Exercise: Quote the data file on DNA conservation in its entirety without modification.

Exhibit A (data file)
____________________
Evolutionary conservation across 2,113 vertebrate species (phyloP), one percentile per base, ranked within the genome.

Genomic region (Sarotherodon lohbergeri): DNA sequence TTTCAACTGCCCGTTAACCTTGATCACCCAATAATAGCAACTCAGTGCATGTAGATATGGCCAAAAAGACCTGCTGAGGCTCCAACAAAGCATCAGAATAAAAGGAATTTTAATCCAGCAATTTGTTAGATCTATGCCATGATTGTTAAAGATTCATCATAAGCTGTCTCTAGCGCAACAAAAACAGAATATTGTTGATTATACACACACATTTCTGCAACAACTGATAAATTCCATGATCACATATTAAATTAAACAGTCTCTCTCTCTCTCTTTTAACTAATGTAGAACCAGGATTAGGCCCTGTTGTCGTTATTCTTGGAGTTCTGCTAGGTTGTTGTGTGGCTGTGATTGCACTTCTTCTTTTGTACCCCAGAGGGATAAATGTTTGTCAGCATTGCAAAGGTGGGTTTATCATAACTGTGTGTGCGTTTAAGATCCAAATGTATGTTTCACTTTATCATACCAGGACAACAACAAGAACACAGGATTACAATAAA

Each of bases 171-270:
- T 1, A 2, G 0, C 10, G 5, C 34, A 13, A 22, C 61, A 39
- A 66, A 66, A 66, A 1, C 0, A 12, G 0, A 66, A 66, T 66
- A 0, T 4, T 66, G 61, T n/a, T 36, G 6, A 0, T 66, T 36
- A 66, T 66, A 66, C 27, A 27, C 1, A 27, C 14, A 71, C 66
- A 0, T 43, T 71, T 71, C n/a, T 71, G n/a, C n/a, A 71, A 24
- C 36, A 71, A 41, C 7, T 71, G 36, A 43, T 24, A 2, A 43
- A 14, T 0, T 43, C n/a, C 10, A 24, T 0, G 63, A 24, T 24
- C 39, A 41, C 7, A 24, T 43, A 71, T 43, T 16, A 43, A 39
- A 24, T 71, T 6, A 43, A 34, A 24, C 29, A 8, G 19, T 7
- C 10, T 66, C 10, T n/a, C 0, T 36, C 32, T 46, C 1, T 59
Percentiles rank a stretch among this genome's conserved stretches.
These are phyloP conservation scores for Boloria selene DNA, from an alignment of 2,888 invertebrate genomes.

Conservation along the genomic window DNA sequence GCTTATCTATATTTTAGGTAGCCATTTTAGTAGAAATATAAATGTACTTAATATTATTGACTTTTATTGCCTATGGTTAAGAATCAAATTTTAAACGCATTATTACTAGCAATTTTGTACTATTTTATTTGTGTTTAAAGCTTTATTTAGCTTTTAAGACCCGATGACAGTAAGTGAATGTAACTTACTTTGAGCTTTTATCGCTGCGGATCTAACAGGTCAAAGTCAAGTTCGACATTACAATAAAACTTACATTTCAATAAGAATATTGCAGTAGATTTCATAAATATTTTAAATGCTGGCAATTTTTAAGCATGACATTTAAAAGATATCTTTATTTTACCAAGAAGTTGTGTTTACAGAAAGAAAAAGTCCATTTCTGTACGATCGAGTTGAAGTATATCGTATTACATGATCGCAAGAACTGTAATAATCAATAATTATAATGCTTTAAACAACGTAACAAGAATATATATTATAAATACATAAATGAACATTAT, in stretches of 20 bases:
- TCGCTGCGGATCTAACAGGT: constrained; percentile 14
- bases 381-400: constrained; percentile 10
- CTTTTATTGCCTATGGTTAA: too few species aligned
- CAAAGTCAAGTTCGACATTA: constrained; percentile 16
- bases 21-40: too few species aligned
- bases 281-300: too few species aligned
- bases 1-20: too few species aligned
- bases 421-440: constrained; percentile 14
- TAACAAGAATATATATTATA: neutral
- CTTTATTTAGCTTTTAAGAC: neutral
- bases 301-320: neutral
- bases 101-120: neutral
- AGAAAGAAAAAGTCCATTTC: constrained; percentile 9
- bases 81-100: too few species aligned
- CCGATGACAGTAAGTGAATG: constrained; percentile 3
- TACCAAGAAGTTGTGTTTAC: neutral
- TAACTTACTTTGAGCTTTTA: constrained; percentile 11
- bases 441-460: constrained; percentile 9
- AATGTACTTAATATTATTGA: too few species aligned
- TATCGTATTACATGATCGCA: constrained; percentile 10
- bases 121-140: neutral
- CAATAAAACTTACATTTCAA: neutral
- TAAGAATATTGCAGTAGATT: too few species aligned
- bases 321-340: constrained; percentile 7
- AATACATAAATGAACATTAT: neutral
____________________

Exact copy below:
Evolutionary conservation across 2,113 vertebrate species (phyloP), one percentile per base, ranked within the genome.

Genomic region (Sarotherodon lohbergeri): DNA sequence TTTCAACTGCCCGTTAACCTTGATCACCCAATAATAGCAACTCAGTGCATGTAGATATGGCCAAAAAGACCTGCTGAGGCTCCAACAAAGCATCAGAATAAAAGGAATTTTAATCCAGCAATTTGTTAGATCTATGCCATGATTGTTAAAGATTCATCATAAGCTGTCTCTAGCGCAACAAAAACAGAATATTGTTGATTATACACACACATTTCTGCAACAACTGATAAATTCCATGATCACATATTAAATTAAACAGTCTCTCTCTCTCTCTTTTAACTAATGTAGAACCAGGATTAGGCCCTGTTGTCGTTATTCTTGGAGTTCTGCTAGGTTGTTGTGTGGCTGTGATTGCACTTCTTCTTTTGTACCCCAGAGGGATAAATGTTTGTCAGCATTGCAAAGGTGGGTTTATCATAACTGTGTGTGCGTTTAAGATCCAAATGTATGTTTCACTTTATCATACCAGGACAACAACAAGAACACAGGATTACAATAAA

Each of bases 171-270:
- T 1, A 2, G 0, C 10, G 5, C 34, A 13, A 22, C 61, A 39
- A 66, A 66, A 66, A 1, C 0, A 12, G 0, A 66, A 66, T 66
- A 0, T 4, T 66, G 61, T n/a, T 36, G 6, A 0, T 66, T 36
- A 66, T 66, A 66, C 27, A 27, C 1, A 27, C 14, A 71, C 66
- A 0, T 43, T 71, T 71, C n/a, T 71, G n/a, C n/a, A 71, A 24
- C 36, A 71, A 41, C 7, T 71, G 36, A 43, T 24, A 2, A 43
- A 14, T 0, T 43, C n/a, C 10, A 24, T 0, G 63, A 24, T 24
- C 39, A 41, C 7, A 24, T 43, A 71, T 43, T 16, A 43, A 39
- A 24, T 71, T 6, A 43, A 34, A 24, C 29, A 8, G 19, T 7
- C 10, T 66, C 10, T n/a, C 0, T 36, C 32, T 46, C 1, T 59
Percentiles rank a stretch among this genome's conserved stretches.
These are phyloP conservation scores for Boloria selene DNA, from an alignment of 2,888 invertebrate genomes.

Conservation along the genomic window DNA sequence GCTTATCTATATTTTAGGTAGCCATTTTAGTAGAAATATAAATGTACTTAATATTATTGACTTTTATTGCCTATGGTTAAGAATCAAATTTTAAACGCATTATTACTAGCAATTTTGTACTATTTTATTTGTGTTTAAAGCTTTATTTAGCTTTTAAGACCCGATGACAGTAAGTGAATGTAACTTACTTTGAGCTTTTATCGCTGCGGATCTAACAGGTCAAAGTCAAGTTCGACATTACAATAAAACTTACATTTCAATAAGAATATTGCAGTAGATTTCATAAATATTTTAAATGCTGGCAATTTTTAAGCATGACATTTAAAAGATATCTTTATTTTACCAAGAAGTTGTGTTTACAGAAAGAAAAAGTCCATTTCTGTACGATCGAGTTGAAGTATATCGTATTACATGATCGCAAGAACTGTAATAATCAATAATTATAATGCTTTAAACAACGTAACAAGAATATATATTATAAATACATAAATGAACATTAT, in stretches of 20 bases:
- TCGCTGCGGATCTAACAGGT: constrained; percentile 14
- bases 381-400: constrained; percentile 10
- CTTTTATTGCCTATGGTTAA: too few species aligned
- CAAAGTCAAGTTCGACATTA: constrained; percentile 16
- bases 21-40: too few species aligned
- bases 281-300: too few species aligned
- bases 1-20: too few species aligned
- bases 421-440: constrained; percentile 14
- TAACAAGAATATATATTATA: neutral
- CTTTATTTAGCTTTTAAGAC: neutral
- bases 301-320: neutral
- bases 101-120: neutral
- AGAAAGAAAAAGTCCATTTC: constrained; percentile 9
- bases 81-100: too few species aligned
- CCGATGACAGTAAGTGAATG: constrained; percentile 3
- TACCAAGAAGTTGTGTTTAC: neutral
- TAACTTACTTTGAGCTTTTA: constrained; percentile 11
- bases 441-460: constrained; percentile 9
- AATGTACTTAATATTATTGA: too few species aligned
- TATCGTATTACATGATCGCA: constrained; percentile 10
- bases 121-140: neutral
- CAATAAAACTTACATTTCAA: neutral
- TAAGAATATTGCAGTAGATT: too few species aligned
- bases 321-340: constrained; percentile 7
- AATACATAAATGAACATTAT: neutral